Committee urges full, fair investigation of three assassinations
THE International Labour Organisation has renewed calls to immediately drop charges against two men accused of killing union leader Chea Vichea and for the Supreme Court to “rapidly review” an appeal from a man convicted of the killing of union leader Ros Sovannareth.
In a report released Friday, following a review of Cambodia’s compliance with a convention ensuring workers’ right to form unions without interference from employers or officials, the ILO also urged that the killer of a third unionist, Hy Vuthy, be brought to justice.
As part of two weeks of meetings in Geneva assessing various countries’ levels of compliance with a handful of conventions, the ILO’s Committee of Experts on the Application of Conventions and Recommendations earlier this month reviewed Cambodia’s implementation of Convention 87, which concerns workers’ free association and collective-bargaining rights.
The committee last week said that the government had failed to submit a report outlining steps taken to meet the convention’s requirements. The conclusions issued Friday by the Committee on the Application of Standards, however, noted that the report was submitted June 7, but that it had yet to be analysed by ILO reviewers.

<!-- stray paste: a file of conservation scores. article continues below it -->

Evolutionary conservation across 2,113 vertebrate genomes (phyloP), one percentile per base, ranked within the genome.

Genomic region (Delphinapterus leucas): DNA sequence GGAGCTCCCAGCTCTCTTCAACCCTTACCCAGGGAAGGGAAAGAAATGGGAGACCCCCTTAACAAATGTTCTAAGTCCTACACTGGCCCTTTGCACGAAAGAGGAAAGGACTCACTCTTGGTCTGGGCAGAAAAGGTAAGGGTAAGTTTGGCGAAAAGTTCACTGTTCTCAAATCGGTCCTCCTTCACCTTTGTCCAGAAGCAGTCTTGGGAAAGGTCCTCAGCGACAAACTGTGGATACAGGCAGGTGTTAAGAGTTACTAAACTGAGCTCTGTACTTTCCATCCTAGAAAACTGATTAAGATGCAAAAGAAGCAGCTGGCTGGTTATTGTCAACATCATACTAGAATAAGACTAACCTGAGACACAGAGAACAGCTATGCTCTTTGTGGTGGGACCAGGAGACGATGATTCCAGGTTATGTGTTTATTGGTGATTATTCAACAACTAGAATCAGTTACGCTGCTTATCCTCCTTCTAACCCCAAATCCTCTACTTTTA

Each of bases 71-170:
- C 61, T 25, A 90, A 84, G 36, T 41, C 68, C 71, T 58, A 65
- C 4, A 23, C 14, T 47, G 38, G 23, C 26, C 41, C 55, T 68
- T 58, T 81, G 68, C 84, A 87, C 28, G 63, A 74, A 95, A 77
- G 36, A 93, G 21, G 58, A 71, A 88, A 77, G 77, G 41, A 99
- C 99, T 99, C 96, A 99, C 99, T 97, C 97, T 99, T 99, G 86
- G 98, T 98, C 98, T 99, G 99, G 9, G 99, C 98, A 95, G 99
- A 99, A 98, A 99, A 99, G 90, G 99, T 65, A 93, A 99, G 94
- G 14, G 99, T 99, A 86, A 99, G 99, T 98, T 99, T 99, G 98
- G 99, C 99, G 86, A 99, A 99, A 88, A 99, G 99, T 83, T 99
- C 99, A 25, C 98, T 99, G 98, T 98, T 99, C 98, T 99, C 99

“The committee regretted the lack of information relating to the long-awaited independent investigations to be carried out into the assassinations of the trade unionists Chea Vichea, Ros Sovannareth and Hy Vuthy,” Friday’s report says.
The committee “urged the Government … to ensure full and impartial investigations into the murders of the abovementioned Cambodian trade union leaders and to bring, not only the perpetrators, but also the instigators of these heinous crimes to justice.”
Chea Vichea, then-head of the Free Trade Union of Workers of the Kingdom of Cambodia, was gunned down in 2004 while buying a newspaper near Wat Lanka. Two men, Born Samnang and Sok Sam Oeun, were convicted of the crime later that year, but the Supreme Court ordered their provisional release in December 2008, citing contradictory evidence.
Ros Sovannareth, a union leader at the Trinunggal Komara Garment Factory, was shot dead by two assailants while driving his motorcycle on Kampuchea Krom Boulevard in May 2004. Thach Saveth was convicted in that case in 2005 and sentenced to 15 years in prison.
Hy Vuthy, FTU president at the Suntex Garment Factory, was shot and killed in 2007. No one has been arrested for that slaying.
Moeun Tola, head of the labour programme at the Cambodian Legal Education Centre, said he agreed that the case against Born Samnang and Sok Sam Oeun should be dropped immediately.
“The government should drop the charges against the two scapegoats,” he said. “The evidence against both men was not there. The government needs to strengthen the judicial system in Cambodia.”
He expressed hope that the report would prompt the government to pursue all three cases more aggressively, despite the fact that similar calls were issued by the ILO in 2009.
“If the government had a real purpose to arrest the real killers, it is very possible,” he said. “If they escape to Malaysia or Singapore, the government can still find them. It is possible.”
Oum Mean, secretary of state at the Ministry of Labour, declined to comment on the ILO’s report on Sunday.